Nintendo Wii U's Poor Sales an Act of God, According to Company

Nintendo's struggles with the Wii U are nearing possible failure of the system, and after many attempts to try and bring it back, the creators feel that perhaps it was an act of God that slowed the company down.

"We launched the Nintendo 3DS on February 2011 and sales were strong," Nintendo said recently in a statement. "Two weeks later we were hit by the Great East Japan Earthquake and that stopped the momentum. In August of the same year we lowered the price from the initial 25,000 Yen to 15,000 Yen, and enhanced software development at the same time, to enrich the game line-up."

"That paid off and we regained momentum in Japan, but due to that we could not spare many developers for the Wii U (released in November 2012), and that led to the slow start of the console," they continued.

Estimates as to the cost of damage in Japan may be over US$300 billion, according to Forbes. It is this blow to Japanese infrastructure that new tech and ideas from Japan may not have the initial push they once have. The nation is still recovering.

Wii U only sold 160,000 units between April and June-- a number that is less than half the amount of the previous quarter.

Altogether the console has sold 3.61 million systems since November, netting them a profit of $88 million, reported Joystiq.

At this time last year Nintendo was reporting loses of $174 million, so despite the lack of sales, they are still taking positive steps.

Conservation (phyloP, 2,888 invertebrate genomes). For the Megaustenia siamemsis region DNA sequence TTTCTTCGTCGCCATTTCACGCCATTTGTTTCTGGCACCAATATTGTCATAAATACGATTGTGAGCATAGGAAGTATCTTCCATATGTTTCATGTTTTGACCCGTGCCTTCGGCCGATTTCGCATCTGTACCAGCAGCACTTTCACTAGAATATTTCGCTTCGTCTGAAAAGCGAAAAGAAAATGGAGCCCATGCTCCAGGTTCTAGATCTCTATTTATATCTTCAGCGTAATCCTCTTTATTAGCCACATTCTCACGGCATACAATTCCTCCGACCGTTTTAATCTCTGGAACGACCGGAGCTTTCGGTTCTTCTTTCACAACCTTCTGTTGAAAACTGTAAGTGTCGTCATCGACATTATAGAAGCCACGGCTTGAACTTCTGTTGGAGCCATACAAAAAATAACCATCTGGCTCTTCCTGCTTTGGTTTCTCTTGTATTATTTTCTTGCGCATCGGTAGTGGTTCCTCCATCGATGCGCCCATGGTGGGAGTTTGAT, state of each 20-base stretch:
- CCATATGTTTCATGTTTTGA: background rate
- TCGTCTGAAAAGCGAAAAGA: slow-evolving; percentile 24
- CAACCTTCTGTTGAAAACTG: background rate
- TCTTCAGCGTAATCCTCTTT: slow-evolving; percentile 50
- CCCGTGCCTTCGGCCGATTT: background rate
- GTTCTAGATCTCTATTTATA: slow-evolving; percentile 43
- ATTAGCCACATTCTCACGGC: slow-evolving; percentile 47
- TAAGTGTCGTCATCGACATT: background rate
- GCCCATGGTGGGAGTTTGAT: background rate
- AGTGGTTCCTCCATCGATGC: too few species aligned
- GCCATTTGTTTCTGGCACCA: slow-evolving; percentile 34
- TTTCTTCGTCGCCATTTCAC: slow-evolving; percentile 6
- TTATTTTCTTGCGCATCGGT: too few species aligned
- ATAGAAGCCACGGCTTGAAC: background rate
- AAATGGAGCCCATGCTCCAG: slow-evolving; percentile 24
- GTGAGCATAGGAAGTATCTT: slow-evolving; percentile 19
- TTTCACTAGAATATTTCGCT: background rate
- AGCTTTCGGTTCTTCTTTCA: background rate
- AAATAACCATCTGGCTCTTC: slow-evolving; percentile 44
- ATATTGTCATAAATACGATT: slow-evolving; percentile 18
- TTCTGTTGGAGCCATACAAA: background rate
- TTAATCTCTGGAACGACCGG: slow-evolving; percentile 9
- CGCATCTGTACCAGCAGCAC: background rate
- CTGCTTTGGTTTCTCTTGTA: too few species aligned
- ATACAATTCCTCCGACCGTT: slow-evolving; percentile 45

Joystiq reported that the extra income is coming from the exchange rates between Yen and U.S. dollars and the huge success of the hand held 3DS.

Nintendo feels its struggles are their own fault, citing they have not been able to appease fans with more first party titles. However, they are working to rectify that will upcoming releases.

"Nintendo strives to improve the sales by communicating the compelling nature of our hardware and software to as many people as possible through our new network service called 'Miiverse,' which offers an environment where people can empathize with others and share their gaming experiences," the company said in a statement. "We also strive to improve hardware profitability by reducing its costs."

Their comeback plans are being squashed a bit by large U.K. chain Asda. The store will not be stocking any Wii U's, and carry only limited games for the system on a case by case basis.